(ii.) The role of Extended Studies is to 1) provide support and structure for the development, funding and delivery of Nontraditional Academic Programs, and 2) monitor financial and administrative commitments outlined in the budget and MOA.
(iii.) The Provost’s Office is responsible for the approval of Nontraditional Academic Programs, ensuring corrective action is taken when instances of noncompliance are identified, and retaining official University documents pertaining to Nontraditional Academic Programs.
(iv.) The Vice President and Chief Financial Officer is a signatory on all program MOAs.
d. Proposals regarding Nontraditional Academic Programs, including funding models and student fee amounts, require approval by the State Board of Education per State Board policy sections III.G. and V.R. The Provost’s Office is responsible for advancing these proposals to the State Board of Education.
5. Self-Support Academic Program Funding Model
a. The self-support academic program funding model is a method for locally funding academic credit-bearing certificate or degree programs that are distinct from the traditional offerings of the institution. As described in State Board policy, section V.R., such programs are distinct by serving a population that does not access the same activities, services and features as regular tuition-paying students. Such programs can include fully online programs, programs offered off-campus, or programs designed specifically for working professionals.
b. Students in self-support programs are charged program fees in lieu of tuition, and those fees are then deposited into a designated local account to pay for the expenses of the program, including the cost of instruction, program support, student services, and marketing.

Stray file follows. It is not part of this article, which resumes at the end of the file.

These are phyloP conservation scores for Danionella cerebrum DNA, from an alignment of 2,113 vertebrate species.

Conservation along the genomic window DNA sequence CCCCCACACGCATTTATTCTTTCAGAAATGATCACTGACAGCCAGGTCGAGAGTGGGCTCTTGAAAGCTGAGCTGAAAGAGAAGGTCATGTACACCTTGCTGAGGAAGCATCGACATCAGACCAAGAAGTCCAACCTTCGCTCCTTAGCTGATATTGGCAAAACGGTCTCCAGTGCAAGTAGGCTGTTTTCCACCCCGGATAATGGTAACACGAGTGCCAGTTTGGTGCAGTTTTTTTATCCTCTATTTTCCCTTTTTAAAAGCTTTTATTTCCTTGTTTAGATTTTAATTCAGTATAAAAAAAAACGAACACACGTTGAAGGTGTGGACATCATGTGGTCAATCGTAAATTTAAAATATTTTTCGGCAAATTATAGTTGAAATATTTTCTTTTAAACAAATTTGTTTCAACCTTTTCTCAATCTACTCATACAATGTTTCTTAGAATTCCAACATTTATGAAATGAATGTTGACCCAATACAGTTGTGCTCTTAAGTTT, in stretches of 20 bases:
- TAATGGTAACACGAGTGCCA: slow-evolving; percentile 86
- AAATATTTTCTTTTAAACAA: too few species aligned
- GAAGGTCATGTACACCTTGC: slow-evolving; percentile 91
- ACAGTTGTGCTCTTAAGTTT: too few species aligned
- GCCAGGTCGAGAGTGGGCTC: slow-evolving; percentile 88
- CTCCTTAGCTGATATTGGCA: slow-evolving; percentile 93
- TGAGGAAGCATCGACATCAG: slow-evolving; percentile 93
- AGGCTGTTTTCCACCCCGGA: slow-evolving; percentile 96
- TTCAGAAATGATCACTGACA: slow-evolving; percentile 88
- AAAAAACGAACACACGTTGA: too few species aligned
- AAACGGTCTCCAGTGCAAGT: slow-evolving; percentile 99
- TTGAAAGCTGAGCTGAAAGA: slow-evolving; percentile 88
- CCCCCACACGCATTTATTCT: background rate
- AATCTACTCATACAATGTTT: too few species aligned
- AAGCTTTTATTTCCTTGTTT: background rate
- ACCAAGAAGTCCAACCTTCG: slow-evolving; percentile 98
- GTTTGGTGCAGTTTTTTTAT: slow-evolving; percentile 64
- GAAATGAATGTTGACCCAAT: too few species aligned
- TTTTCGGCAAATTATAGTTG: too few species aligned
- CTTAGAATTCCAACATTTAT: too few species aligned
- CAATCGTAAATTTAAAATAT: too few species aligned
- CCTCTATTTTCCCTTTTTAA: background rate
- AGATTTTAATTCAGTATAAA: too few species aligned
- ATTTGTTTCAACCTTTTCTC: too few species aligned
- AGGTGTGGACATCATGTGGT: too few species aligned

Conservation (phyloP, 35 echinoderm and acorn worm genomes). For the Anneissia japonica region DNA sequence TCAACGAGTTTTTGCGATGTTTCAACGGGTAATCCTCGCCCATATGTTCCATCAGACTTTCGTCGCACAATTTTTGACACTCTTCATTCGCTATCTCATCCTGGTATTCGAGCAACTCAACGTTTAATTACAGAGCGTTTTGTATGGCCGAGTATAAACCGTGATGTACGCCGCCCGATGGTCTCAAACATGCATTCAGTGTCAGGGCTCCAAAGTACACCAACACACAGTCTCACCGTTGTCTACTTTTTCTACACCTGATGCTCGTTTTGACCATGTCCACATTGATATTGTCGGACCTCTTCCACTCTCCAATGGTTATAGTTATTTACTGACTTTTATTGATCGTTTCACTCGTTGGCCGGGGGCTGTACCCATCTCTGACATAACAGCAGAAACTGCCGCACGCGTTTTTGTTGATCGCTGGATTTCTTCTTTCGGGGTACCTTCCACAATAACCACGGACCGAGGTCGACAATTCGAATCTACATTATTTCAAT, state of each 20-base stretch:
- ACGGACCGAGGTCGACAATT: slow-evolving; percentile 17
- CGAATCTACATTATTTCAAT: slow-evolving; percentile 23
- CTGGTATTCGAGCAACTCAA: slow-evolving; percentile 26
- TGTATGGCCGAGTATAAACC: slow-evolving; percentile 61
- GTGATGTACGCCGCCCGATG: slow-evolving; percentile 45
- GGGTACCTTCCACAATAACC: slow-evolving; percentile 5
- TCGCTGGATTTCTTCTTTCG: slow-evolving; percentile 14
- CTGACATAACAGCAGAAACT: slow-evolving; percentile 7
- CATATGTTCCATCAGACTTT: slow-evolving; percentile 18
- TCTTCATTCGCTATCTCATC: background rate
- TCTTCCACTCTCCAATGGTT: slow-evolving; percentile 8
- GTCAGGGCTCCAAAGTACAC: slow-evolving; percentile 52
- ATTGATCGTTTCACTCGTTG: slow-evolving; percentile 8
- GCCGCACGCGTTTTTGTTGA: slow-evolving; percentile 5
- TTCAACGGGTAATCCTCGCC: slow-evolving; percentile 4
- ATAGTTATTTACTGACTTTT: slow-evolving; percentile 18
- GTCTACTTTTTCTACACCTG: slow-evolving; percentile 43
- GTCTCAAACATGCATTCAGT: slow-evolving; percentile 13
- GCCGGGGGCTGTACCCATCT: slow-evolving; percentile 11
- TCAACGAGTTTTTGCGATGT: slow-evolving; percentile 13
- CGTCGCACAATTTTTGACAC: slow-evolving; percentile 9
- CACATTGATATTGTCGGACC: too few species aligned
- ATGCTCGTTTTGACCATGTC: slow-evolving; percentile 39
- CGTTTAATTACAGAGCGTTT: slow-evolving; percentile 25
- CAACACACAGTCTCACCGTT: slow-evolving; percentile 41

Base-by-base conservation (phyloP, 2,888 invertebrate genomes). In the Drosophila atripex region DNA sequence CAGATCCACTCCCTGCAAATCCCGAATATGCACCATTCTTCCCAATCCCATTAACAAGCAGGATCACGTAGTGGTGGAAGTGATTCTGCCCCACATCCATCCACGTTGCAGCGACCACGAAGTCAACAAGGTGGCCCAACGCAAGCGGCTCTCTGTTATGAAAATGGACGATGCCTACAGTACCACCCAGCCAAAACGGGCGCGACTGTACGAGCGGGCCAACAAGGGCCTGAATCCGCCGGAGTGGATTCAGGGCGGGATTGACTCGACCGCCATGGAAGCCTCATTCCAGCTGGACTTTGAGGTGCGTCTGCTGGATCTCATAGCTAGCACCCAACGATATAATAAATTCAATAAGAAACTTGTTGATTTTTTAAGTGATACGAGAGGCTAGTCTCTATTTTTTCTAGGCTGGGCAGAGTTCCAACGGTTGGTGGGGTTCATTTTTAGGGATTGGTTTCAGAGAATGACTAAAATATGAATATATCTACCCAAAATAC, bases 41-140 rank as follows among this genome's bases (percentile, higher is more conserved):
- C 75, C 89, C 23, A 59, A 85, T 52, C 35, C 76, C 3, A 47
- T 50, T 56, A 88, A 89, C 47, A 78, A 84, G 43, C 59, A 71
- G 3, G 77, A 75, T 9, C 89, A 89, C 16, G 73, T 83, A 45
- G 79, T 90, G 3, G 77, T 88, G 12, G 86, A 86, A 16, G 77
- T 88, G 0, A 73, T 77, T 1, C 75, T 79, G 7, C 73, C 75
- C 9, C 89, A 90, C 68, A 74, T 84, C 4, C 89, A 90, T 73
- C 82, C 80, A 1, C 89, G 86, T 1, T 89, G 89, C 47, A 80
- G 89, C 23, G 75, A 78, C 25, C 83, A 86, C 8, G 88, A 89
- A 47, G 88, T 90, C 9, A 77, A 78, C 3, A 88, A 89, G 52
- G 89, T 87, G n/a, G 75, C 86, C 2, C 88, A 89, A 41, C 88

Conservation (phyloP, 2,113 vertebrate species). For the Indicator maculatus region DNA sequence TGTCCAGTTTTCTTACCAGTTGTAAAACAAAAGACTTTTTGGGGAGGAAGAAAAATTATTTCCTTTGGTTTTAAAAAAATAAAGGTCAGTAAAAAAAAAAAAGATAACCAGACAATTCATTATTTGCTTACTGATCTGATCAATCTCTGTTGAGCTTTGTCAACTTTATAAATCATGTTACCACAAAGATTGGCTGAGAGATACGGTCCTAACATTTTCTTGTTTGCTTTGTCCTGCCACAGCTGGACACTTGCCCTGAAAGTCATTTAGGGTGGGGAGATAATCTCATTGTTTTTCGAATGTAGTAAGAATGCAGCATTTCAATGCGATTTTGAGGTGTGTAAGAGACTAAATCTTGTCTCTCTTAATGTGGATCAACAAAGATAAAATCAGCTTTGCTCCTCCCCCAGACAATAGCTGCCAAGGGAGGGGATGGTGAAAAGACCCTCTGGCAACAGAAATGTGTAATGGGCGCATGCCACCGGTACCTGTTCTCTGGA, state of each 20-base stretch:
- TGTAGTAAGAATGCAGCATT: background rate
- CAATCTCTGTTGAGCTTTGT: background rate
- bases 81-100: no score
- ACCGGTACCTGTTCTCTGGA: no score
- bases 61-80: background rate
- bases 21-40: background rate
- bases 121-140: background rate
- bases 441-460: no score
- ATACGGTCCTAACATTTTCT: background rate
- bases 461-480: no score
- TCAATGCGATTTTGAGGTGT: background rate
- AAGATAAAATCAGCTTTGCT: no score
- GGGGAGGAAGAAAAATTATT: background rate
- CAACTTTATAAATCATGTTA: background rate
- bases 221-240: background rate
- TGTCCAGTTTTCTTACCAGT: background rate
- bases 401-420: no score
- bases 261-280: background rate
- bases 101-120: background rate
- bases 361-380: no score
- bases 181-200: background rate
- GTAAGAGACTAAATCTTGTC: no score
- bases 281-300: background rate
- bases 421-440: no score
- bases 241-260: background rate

c. The revenues generated by a self-support academic program will be sufficient to cover all expenses associated with delivering the program. Per State Board policy, section V.R., other appropriated funds cannot be used in support of self-support programs except during program start-up and then must be paid back to the University from program revenue within three years of startup.
d. Practices shall be followed to demonstrate the self-sustaining nature of the program.
(i.) Self-support academic programs will adhere to their most recently approved annual budget and most recently approved MOA.
(ii.) Financial transactions for self-support academic programs will be segregated, tracked and accounted for separately from all other programs of the institution in Extended Studies accounts designated specifically for the program.
(iii.) Any utilization of existing faculty to develop or deliver a self-support program shall be done in a way that avoids diminishing any existing programs. Any teaching overloads associated with the development and early implementation of the program shall be limited to the first two years after the program’s launch. Further, if existing faculty members assume teaching responsibilities in a self-support academic program as part of their load, their home program should be fully reimbursed for the cost of delivering the lost workload. For instance, if backfilling requires the addition of a faculty FTE to the department, at a minimum a qualified lecturer should be funded by the self-support program. Ongoing commitments shall be stipulated in the MOA.